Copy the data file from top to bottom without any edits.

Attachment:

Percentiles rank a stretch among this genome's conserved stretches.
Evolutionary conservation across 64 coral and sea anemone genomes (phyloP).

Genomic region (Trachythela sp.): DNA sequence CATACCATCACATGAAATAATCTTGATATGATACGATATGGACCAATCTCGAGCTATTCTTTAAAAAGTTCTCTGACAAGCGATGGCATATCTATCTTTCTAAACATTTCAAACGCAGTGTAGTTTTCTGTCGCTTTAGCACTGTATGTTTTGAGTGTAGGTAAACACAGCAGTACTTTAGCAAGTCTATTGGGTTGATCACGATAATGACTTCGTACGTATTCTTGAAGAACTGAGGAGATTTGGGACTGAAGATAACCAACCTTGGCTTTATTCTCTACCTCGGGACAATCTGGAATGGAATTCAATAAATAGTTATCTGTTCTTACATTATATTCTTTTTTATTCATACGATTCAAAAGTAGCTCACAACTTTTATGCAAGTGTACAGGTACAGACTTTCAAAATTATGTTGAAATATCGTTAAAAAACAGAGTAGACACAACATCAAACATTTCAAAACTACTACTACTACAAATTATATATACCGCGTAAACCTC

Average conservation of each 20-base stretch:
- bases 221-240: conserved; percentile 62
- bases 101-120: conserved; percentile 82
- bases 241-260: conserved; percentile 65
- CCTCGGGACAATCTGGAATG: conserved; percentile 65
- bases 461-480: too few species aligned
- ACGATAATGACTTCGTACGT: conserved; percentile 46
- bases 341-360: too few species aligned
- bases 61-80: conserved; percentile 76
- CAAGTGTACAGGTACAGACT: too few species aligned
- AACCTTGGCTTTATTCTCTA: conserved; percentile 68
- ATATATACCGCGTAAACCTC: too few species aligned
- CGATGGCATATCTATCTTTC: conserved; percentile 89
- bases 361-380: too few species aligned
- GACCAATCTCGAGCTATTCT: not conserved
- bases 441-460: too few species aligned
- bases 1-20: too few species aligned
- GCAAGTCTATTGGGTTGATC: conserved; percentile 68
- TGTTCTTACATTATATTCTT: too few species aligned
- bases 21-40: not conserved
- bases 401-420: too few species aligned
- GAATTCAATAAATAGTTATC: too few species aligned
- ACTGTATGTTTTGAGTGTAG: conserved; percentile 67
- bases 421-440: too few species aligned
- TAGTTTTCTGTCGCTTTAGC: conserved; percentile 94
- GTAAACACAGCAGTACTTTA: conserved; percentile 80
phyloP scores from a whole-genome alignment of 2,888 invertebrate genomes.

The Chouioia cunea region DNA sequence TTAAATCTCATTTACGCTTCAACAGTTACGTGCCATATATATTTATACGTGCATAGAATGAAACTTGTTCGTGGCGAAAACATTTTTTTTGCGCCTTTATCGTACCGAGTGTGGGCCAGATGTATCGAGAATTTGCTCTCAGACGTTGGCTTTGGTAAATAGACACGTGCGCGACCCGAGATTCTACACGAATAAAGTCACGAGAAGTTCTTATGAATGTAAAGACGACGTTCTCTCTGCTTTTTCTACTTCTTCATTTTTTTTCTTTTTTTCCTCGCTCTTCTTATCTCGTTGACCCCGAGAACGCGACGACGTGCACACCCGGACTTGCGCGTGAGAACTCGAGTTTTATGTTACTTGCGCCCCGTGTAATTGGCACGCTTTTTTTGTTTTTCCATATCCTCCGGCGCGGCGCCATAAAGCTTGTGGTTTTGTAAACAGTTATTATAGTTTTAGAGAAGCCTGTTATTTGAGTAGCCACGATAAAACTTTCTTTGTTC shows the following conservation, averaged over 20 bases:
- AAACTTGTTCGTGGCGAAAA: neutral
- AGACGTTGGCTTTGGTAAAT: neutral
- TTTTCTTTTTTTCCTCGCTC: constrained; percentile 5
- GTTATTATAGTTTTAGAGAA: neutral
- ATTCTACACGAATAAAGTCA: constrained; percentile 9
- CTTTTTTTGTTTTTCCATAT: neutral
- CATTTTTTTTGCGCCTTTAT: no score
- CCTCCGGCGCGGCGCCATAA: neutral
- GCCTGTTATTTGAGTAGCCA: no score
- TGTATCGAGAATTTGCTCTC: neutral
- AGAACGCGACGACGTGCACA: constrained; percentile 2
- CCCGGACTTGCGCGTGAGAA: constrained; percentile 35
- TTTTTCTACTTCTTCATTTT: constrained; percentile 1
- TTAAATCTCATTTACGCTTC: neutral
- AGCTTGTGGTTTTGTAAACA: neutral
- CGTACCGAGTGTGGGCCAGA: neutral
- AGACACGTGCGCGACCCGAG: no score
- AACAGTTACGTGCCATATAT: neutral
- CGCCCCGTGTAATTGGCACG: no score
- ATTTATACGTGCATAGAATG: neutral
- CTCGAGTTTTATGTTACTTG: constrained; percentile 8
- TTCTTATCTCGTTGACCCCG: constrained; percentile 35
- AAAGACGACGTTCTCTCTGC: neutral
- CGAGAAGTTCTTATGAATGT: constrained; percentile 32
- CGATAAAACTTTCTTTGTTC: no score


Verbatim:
Percentiles rank a stretch among this genome's conserved stretches.
Evolutionary conservation across 64 coral and sea anemone genomes (phyloP).

Genomic region (Trachythela sp.): DNA sequence CATACCATCACATGAAATAATCTTGATATGATACGATATGGACCAATCTCGAGCTATTCTTTAAAAAGTTCTCTGACAAGCGATGGCATATCTATCTTTCTAAACATTTCAAACGCAGTGTAGTTTTCTGTCGCTTTAGCACTGTATGTTTTGAGTGTAGGTAAACACAGCAGTACTTTAGCAAGTCTATTGGGTTGATCACGATAATGACTTCGTACGTATTCTTGAAGAACTGAGGAGATTTGGGACTGAAGATAACCAACCTTGGCTTTATTCTCTACCTCGGGACAATCTGGAATGGAATTCAATAAATAGTTATCTGTTCTTACATTATATTCTTTTTTATTCATACGATTCAAAAGTAGCTCACAACTTTTATGCAAGTGTACAGGTACAGACTTTCAAAATTATGTTGAAATATCGTTAAAAAACAGAGTAGACACAACATCAAACATTTCAAAACTACTACTACTACAAATTATATATACCGCGTAAACCTC

Average conservation of each 20-base stretch:
- bases 221-240: conserved; percentile 62
- bases 101-120: conserved; percentile 82
- bases 241-260: conserved; percentile 65
- CCTCGGGACAATCTGGAATG: conserved; percentile 65
- bases 461-480: too few species aligned
- ACGATAATGACTTCGTACGT: conserved; percentile 46
- bases 341-360: too few species aligned
- bases 61-80: conserved; percentile 76
- CAAGTGTACAGGTACAGACT: too few species aligned
- AACCTTGGCTTTATTCTCTA: conserved; percentile 68
- ATATATACCGCGTAAACCTC: too few species aligned
- CGATGGCATATCTATCTTTC: conserved; percentile 89
- bases 361-380: too few species aligned
- GACCAATCTCGAGCTATTCT: not conserved
- bases 441-460: too few species aligned
- bases 1-20: too few species aligned
- GCAAGTCTATTGGGTTGATC: conserved; percentile 68
- TGTTCTTACATTATATTCTT: too few species aligned
- bases 21-40: not conserved
- bases 401-420: too few species aligned
- GAATTCAATAAATAGTTATC: too few species aligned
- ACTGTATGTTTTGAGTGTAG: conserved; percentile 67
- bases 421-440: too few species aligned
- TAGTTTTCTGTCGCTTTAGC: conserved; percentile 94
- GTAAACACAGCAGTACTTTA: conserved; percentile 80
phyloP scores from a whole-genome alignment of 2,888 invertebrate genomes.

The Chouioia cunea region DNA sequence TTAAATCTCATTTACGCTTCAACAGTTACGTGCCATATATATTTATACGTGCATAGAATGAAACTTGTTCGTGGCGAAAACATTTTTTTTGCGCCTTTATCGTACCGAGTGTGGGCCAGATGTATCGAGAATTTGCTCTCAGACGTTGGCTTTGGTAAATAGACACGTGCGCGACCCGAGATTCTACACGAATAAAGTCACGAGAAGTTCTTATGAATGTAAAGACGACGTTCTCTCTGCTTTTTCTACTTCTTCATTTTTTTTCTTTTTTTCCTCGCTCTTCTTATCTCGTTGACCCCGAGAACGCGACGACGTGCACACCCGGACTTGCGCGTGAGAACTCGAGTTTTATGTTACTTGCGCCCCGTGTAATTGGCACGCTTTTTTTGTTTTTCCATATCCTCCGGCGCGGCGCCATAAAGCTTGTGGTTTTGTAAACAGTTATTATAGTTTTAGAGAAGCCTGTTATTTGAGTAGCCACGATAAAACTTTCTTTGTTC shows the following conservation, averaged over 20 bases:
- AAACTTGTTCGTGGCGAAAA: neutral
- AGACGTTGGCTTTGGTAAAT: neutral
- TTTTCTTTTTTTCCTCGCTC: constrained; percentile 5
- GTTATTATAGTTTTAGAGAA: neutral
- ATTCTACACGAATAAAGTCA: constrained; percentile 9
- CTTTTTTTGTTTTTCCATAT: neutral
- CATTTTTTTTGCGCCTTTAT: no score
- CCTCCGGCGCGGCGCCATAA: neutral
- GCCTGTTATTTGAGTAGCCA: no score
- TGTATCGAGAATTTGCTCTC: neutral
- AGAACGCGACGACGTGCACA: constrained; percentile 2
- CCCGGACTTGCGCGTGAGAA: constrained; percentile 35
- TTTTTCTACTTCTTCATTTT: constrained; percentile 1
- TTAAATCTCATTTACGCTTC: neutral
- AGCTTGTGGTTTTGTAAACA: neutral
- CGTACCGAGTGTGGGCCAGA: neutral
- AGACACGTGCGCGACCCGAG: no score
- AACAGTTACGTGCCATATAT: neutral
- CGCCCCGTGTAATTGGCACG: no score
- ATTTATACGTGCATAGAATG: neutral
- CTCGAGTTTTATGTTACTTG: constrained; percentile 8
- TTCTTATCTCGTTGACCCCG: constrained; percentile 35
- AAAGACGACGTTCTCTCTGC: neutral
- CGAGAAGTTCTTATGAATGT: constrained; percentile 32
- CGATAAAACTTTCTTTGTTC: no score